Krishna K. Niyogi

Scholar: 1998

Awarded Institution
University of California, Berkeley
Department of Plant and Microbial Biology


Research Interests

How Photosynthetic Organisms Prevent Oxidative Damage in High Light

Photosynthetic organisms are extremely responsive to changes in their environment, especially differences in incident light. My laboratory is studying how light and other environmental parameters influence photosynthesis, which comprises some of the most fundamentally important reactions in biology. In nature, photosynthetic organisms experience large variations in incident sunlight on a daily basis. Especially in unfavorable environments, algae and plants often absorb more light energy than they are capable of using for photosynthesis, and this excessive light can cause photo-oxidative damage (bleaching) and loss of photosynthetic efficiency. Photosynthetic organisms have evolved multiple mechanisms to cope with excessive light, and we are trying to identify and dissect these processes by isolating algal and plant mutants. Characterization of the mutants involves a diverse set of techniques, including genetics, physiology, biochemistry, and molecular biology.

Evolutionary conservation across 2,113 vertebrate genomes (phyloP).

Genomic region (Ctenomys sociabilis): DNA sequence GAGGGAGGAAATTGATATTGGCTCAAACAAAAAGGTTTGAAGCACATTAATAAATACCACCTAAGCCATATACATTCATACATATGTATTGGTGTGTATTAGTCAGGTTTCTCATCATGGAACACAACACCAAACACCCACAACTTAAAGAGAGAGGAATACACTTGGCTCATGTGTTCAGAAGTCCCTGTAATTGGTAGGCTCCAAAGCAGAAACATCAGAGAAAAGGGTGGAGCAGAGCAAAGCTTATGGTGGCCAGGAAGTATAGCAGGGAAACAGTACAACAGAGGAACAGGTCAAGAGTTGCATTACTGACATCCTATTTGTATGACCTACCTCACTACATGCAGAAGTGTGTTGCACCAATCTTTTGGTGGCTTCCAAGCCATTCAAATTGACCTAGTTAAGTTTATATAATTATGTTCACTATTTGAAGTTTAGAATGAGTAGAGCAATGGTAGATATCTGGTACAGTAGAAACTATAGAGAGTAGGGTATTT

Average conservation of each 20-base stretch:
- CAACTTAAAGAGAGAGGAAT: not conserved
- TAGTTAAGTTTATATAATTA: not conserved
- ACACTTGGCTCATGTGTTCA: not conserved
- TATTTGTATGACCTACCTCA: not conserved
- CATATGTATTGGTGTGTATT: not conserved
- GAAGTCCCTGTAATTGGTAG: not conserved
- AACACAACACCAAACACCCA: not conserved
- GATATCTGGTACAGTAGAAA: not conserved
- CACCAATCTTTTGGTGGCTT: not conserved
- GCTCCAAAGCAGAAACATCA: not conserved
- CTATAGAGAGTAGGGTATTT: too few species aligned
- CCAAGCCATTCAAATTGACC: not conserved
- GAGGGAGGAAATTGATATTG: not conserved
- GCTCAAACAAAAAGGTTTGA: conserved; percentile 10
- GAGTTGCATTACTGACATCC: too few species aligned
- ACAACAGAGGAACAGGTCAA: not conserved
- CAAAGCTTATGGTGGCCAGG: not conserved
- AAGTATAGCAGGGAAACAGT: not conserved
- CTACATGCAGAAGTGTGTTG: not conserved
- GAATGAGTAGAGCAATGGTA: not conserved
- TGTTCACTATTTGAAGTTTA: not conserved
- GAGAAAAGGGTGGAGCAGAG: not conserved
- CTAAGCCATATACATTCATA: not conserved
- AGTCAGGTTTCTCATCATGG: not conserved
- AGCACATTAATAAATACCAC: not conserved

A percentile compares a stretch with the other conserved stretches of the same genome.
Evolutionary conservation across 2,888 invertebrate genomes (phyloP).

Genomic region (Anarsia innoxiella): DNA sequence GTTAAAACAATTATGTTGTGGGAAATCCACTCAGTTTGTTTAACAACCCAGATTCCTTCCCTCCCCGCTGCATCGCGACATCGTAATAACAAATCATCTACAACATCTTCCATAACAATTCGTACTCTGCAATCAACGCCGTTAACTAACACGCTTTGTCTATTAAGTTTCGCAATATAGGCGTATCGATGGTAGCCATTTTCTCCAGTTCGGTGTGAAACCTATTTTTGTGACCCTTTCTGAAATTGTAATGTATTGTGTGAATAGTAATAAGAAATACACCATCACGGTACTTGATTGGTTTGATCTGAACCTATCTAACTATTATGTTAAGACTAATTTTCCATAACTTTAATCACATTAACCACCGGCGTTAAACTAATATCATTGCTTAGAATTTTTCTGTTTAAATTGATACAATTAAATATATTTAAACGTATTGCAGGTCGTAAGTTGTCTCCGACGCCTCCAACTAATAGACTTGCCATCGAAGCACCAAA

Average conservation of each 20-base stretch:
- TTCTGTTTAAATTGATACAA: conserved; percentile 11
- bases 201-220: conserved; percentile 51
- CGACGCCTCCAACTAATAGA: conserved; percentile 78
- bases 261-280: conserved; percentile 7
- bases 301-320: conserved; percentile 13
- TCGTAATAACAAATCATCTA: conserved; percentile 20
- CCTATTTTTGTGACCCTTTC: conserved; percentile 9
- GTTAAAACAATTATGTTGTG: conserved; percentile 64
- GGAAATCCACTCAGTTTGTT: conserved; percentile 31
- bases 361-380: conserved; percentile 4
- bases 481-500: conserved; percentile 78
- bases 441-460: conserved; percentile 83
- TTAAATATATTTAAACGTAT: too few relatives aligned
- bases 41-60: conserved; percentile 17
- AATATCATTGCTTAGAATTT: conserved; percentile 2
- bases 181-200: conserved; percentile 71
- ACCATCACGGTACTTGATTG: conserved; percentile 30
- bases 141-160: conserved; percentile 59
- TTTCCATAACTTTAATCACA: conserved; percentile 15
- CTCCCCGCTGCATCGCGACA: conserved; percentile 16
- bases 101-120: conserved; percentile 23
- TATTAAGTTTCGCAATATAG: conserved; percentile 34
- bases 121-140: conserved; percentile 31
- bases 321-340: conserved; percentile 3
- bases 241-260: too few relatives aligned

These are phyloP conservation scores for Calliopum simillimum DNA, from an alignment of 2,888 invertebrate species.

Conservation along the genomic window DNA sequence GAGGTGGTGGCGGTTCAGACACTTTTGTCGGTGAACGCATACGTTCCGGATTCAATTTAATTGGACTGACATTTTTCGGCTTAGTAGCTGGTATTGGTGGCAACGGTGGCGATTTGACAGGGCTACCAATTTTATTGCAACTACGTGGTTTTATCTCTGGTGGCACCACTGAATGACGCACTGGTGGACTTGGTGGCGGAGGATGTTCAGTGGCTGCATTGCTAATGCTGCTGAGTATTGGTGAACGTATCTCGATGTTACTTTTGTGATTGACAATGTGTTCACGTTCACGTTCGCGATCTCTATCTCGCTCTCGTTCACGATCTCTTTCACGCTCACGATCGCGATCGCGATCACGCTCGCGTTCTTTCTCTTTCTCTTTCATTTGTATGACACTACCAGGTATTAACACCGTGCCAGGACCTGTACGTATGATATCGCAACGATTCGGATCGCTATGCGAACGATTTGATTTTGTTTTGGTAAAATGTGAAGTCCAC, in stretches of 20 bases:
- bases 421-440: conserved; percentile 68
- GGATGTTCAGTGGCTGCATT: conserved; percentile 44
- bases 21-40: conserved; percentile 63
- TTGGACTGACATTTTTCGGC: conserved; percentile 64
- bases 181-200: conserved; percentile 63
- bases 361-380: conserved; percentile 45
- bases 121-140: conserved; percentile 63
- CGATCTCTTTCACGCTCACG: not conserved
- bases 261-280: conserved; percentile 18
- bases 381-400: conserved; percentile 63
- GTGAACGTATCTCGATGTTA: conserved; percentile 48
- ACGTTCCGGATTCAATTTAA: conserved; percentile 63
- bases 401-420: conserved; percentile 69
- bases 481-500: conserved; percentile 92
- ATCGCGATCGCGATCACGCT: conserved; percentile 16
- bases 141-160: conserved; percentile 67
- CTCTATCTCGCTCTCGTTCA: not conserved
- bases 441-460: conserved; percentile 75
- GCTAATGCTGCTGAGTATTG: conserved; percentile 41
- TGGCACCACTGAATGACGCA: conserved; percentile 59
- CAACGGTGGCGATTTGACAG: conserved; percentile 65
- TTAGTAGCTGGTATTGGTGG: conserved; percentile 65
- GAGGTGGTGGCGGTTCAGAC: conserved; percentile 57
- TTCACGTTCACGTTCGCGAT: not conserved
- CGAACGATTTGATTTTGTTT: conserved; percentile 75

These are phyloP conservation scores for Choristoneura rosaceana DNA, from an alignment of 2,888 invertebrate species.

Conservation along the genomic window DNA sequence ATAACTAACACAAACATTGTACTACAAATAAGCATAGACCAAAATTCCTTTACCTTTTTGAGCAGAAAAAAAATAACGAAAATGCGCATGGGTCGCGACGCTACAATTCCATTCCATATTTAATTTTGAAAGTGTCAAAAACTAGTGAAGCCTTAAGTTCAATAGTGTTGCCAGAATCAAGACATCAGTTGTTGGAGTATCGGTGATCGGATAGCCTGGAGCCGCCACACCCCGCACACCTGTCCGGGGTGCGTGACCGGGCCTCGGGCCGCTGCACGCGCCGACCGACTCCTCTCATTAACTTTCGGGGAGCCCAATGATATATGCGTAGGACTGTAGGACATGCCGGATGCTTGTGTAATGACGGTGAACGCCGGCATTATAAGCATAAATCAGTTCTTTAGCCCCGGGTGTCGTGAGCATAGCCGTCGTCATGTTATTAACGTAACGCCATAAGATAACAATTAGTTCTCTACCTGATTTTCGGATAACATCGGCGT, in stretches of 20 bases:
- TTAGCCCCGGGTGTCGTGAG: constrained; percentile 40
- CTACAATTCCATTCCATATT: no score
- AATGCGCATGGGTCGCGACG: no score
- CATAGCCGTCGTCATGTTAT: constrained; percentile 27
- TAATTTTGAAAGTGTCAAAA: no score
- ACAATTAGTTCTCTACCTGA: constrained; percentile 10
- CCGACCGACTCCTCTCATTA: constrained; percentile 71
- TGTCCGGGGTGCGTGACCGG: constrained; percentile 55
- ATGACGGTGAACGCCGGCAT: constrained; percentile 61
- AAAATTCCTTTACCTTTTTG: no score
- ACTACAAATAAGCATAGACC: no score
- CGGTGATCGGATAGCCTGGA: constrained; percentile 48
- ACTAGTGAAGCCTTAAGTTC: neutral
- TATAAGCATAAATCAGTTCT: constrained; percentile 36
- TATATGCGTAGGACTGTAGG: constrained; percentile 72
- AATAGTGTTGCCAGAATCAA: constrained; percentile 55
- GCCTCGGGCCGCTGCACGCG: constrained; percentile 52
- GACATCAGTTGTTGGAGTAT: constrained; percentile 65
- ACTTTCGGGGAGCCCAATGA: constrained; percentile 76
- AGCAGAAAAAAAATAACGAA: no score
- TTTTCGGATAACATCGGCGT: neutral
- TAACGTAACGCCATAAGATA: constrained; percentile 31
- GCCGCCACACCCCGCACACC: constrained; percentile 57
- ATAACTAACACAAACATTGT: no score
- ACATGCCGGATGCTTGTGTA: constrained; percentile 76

The current work on algae is focused on one particular species, Chlamydomonas reinhardtii, a unicellular green alga with many advantages as a model photosynthetic organism. We are studying the cellular processes involved in coping with reactive oxygen species (ROS) produced in excessive light. In all photosynthetic organisms, xanthophyll pigments have an essential role in protection from oxidative damage. The phenotypes of Chlamydomonas xanthophyll mutants are being exploited to analyze photoprotective processes related to singlet oxygen production in the photosystem II light-harvesting antenna.

A major process involved in controlling photosynthesis in excessive light is the downregulation of photosystem II activity by pH- and xanthophyll-dependent dissipation of excess absorbed light energy as heat, measured as nonphotochemical quenching of chlorophyll fluorescence (NPQ). We are providing insights into the molecular mechanism of NPQ by isolating npq mutants of the model plant, Arabidopsis thaliana. Characterization of a subset of these mutants has contributed to our knowledge of the role of xanthophyll pigments in NPQ. Other npq mutants identify components besides the xanthophylls that are critical for NPQ, and the resources of the Arabidopsis genome project are being used to facilitate the isolation of the genes affected in these mutants.

The innovative use of genetics to dissect complex problems in the biochemistry and ecophysiology of photosynthesis will enable us to assess the relative importance of different processes for photoprotection. Future studies may allow us to manipulate plant productivity and the ability of plants to grow in different, often adverse, environments.